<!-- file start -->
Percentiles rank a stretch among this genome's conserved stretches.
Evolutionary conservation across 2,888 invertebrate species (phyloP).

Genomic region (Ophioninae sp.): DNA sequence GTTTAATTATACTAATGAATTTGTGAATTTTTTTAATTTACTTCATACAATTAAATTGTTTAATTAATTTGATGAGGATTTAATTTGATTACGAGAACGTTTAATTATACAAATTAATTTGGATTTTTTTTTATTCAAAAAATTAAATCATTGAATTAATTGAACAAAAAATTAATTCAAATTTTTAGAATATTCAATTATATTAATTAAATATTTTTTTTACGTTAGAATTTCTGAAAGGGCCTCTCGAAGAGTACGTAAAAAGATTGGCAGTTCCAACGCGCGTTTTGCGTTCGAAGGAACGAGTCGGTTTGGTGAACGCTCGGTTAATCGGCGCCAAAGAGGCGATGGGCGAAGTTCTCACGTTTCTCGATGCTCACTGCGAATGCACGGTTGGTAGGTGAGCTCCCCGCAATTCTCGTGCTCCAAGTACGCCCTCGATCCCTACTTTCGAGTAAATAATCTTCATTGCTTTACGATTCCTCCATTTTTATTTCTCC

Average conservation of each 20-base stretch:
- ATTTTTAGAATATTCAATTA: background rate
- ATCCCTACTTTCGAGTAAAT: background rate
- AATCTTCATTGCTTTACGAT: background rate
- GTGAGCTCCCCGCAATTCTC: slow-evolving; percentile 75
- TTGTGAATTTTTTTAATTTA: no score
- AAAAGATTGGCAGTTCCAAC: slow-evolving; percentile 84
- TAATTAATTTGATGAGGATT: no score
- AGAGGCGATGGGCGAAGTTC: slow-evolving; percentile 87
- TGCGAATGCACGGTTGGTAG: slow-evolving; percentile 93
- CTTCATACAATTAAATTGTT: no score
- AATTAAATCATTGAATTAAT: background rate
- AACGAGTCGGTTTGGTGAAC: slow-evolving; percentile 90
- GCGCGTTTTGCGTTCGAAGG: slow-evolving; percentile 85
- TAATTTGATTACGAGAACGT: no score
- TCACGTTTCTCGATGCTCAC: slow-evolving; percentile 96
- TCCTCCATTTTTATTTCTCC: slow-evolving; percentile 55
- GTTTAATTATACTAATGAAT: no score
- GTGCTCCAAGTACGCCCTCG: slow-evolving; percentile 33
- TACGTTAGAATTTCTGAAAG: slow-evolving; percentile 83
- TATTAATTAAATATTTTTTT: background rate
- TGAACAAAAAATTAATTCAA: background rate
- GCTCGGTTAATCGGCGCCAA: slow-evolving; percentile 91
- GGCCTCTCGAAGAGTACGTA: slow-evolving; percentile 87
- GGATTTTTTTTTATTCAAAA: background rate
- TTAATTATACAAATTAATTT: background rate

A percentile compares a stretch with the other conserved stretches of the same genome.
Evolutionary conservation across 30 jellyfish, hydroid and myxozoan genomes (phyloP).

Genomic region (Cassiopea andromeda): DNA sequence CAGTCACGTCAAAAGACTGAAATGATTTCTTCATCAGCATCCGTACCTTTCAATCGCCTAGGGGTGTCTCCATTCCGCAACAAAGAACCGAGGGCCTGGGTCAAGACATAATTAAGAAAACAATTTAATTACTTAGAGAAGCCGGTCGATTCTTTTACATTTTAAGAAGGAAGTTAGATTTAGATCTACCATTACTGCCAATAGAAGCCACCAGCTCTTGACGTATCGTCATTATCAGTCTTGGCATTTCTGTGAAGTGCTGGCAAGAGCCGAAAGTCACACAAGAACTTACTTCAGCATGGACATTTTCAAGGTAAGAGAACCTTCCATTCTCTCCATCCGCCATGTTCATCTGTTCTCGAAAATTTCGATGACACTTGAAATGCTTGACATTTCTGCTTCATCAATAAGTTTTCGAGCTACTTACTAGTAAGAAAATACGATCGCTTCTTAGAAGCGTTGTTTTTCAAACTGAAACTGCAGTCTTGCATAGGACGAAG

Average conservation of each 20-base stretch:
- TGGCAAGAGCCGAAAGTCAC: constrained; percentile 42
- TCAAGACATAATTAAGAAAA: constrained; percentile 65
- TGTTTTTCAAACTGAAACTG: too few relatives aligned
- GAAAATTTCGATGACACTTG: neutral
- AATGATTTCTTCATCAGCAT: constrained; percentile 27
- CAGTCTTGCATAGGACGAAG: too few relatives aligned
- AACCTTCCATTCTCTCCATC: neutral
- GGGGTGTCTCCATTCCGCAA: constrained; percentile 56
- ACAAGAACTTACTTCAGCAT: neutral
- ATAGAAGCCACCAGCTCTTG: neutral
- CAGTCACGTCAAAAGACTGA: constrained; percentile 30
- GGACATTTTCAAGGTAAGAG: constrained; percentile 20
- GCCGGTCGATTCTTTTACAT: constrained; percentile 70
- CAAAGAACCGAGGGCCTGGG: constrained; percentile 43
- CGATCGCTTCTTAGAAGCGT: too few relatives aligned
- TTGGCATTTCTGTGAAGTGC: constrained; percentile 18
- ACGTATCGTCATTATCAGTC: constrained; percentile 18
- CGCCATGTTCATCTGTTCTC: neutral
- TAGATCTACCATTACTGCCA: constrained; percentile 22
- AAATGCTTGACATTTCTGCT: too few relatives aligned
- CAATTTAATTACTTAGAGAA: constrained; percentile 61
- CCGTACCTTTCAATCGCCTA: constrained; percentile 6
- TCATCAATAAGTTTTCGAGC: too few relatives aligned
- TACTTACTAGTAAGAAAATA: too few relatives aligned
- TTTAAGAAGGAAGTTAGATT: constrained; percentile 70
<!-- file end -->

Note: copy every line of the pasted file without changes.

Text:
Percentiles rank a stretch among this genome's conserved stretches.
Evolutionary conservation across 2,888 invertebrate species (phyloP).

Genomic region (Ophioninae sp.): DNA sequence GTTTAATTATACTAATGAATTTGTGAATTTTTTTAATTTACTTCATACAATTAAATTGTTTAATTAATTTGATGAGGATTTAATTTGATTACGAGAACGTTTAATTATACAAATTAATTTGGATTTTTTTTTATTCAAAAAATTAAATCATTGAATTAATTGAACAAAAAATTAATTCAAATTTTTAGAATATTCAATTATATTAATTAAATATTTTTTTTACGTTAGAATTTCTGAAAGGGCCTCTCGAAGAGTACGTAAAAAGATTGGCAGTTCCAACGCGCGTTTTGCGTTCGAAGGAACGAGTCGGTTTGGTGAACGCTCGGTTAATCGGCGCCAAAGAGGCGATGGGCGAAGTTCTCACGTTTCTCGATGCTCACTGCGAATGCACGGTTGGTAGGTGAGCTCCCCGCAATTCTCGTGCTCCAAGTACGCCCTCGATCCCTACTTTCGAGTAAATAATCTTCATTGCTTTACGATTCCTCCATTTTTATTTCTCC

Average conservation of each 20-base stretch:
- ATTTTTAGAATATTCAATTA: background rate
- ATCCCTACTTTCGAGTAAAT: background rate
- AATCTTCATTGCTTTACGAT: background rate
- GTGAGCTCCCCGCAATTCTC: slow-evolving; percentile 75
- TTGTGAATTTTTTTAATTTA: no score
- AAAAGATTGGCAGTTCCAAC: slow-evolving; percentile 84
- TAATTAATTTGATGAGGATT: no score
- AGAGGCGATGGGCGAAGTTC: slow-evolving; percentile 87
- TGCGAATGCACGGTTGGTAG: slow-evolving; percentile 93
- CTTCATACAATTAAATTGTT: no score
- AATTAAATCATTGAATTAAT: background rate
- AACGAGTCGGTTTGGTGAAC: slow-evolving; percentile 90
- GCGCGTTTTGCGTTCGAAGG: slow-evolving; percentile 85
- TAATTTGATTACGAGAACGT: no score
- TCACGTTTCTCGATGCTCAC: slow-evolving; percentile 96
- TCCTCCATTTTTATTTCTCC: slow-evolving; percentile 55
- GTTTAATTATACTAATGAAT: no score
- GTGCTCCAAGTACGCCCTCG: slow-evolving; percentile 33
- TACGTTAGAATTTCTGAAAG: slow-evolving; percentile 83
- TATTAATTAAATATTTTTTT: background rate
- TGAACAAAAAATTAATTCAA: background rate
- GCTCGGTTAATCGGCGCCAA: slow-evolving; percentile 91
- GGCCTCTCGAAGAGTACGTA: slow-evolving; percentile 87
- GGATTTTTTTTTATTCAAAA: background rate
- TTAATTATACAAATTAATTT: background rate

A percentile compares a stretch with the other conserved stretches of the same genome.
Evolutionary conservation across 30 jellyfish, hydroid and myxozoan genomes (phyloP).

Genomic region (Cassiopea andromeda): DNA sequence CAGTCACGTCAAAAGACTGAAATGATTTCTTCATCAGCATCCGTACCTTTCAATCGCCTAGGGGTGTCTCCATTCCGCAACAAAGAACCGAGGGCCTGGGTCAAGACATAATTAAGAAAACAATTTAATTACTTAGAGAAGCCGGTCGATTCTTTTACATTTTAAGAAGGAAGTTAGATTTAGATCTACCATTACTGCCAATAGAAGCCACCAGCTCTTGACGTATCGTCATTATCAGTCTTGGCATTTCTGTGAAGTGCTGGCAAGAGCCGAAAGTCACACAAGAACTTACTTCAGCATGGACATTTTCAAGGTAAGAGAACCTTCCATTCTCTCCATCCGCCATGTTCATCTGTTCTCGAAAATTTCGATGACACTTGAAATGCTTGACATTTCTGCTTCATCAATAAGTTTTCGAGCTACTTACTAGTAAGAAAATACGATCGCTTCTTAGAAGCGTTGTTTTTCAAACTGAAACTGCAGTCTTGCATAGGACGAAG

Average conservation of each 20-base stretch:
- TGGCAAGAGCCGAAAGTCAC: constrained; percentile 42
- TCAAGACATAATTAAGAAAA: constrained; percentile 65
- TGTTTTTCAAACTGAAACTG: too few relatives aligned
- GAAAATTTCGATGACACTTG: neutral
- AATGATTTCTTCATCAGCAT: constrained; percentile 27
- CAGTCTTGCATAGGACGAAG: too few relatives aligned
- AACCTTCCATTCTCTCCATC: neutral
- GGGGTGTCTCCATTCCGCAA: constrained; percentile 56
- ACAAGAACTTACTTCAGCAT: neutral
- ATAGAAGCCACCAGCTCTTG: neutral
- CAGTCACGTCAAAAGACTGA: constrained; percentile 30
- GGACATTTTCAAGGTAAGAG: constrained; percentile 20
- GCCGGTCGATTCTTTTACAT: constrained; percentile 70
- CAAAGAACCGAGGGCCTGGG: constrained; percentile 43
- CGATCGCTTCTTAGAAGCGT: too few relatives aligned
- TTGGCATTTCTGTGAAGTGC: constrained; percentile 18
- ACGTATCGTCATTATCAGTC: constrained; percentile 18
- CGCCATGTTCATCTGTTCTC: neutral
- TAGATCTACCATTACTGCCA: constrained; percentile 22
- AAATGCTTGACATTTCTGCT: too few relatives aligned
- CAATTTAATTACTTAGAGAA: constrained; percentile 61
- CCGTACCTTTCAATCGCCTA: constrained; percentile 6
- TCATCAATAAGTTTTCGAGC: too few relatives aligned
- TACTTACTAGTAAGAAAATA: too few relatives aligned
- TTTAAGAAGGAAGTTAGATT: constrained; percentile 70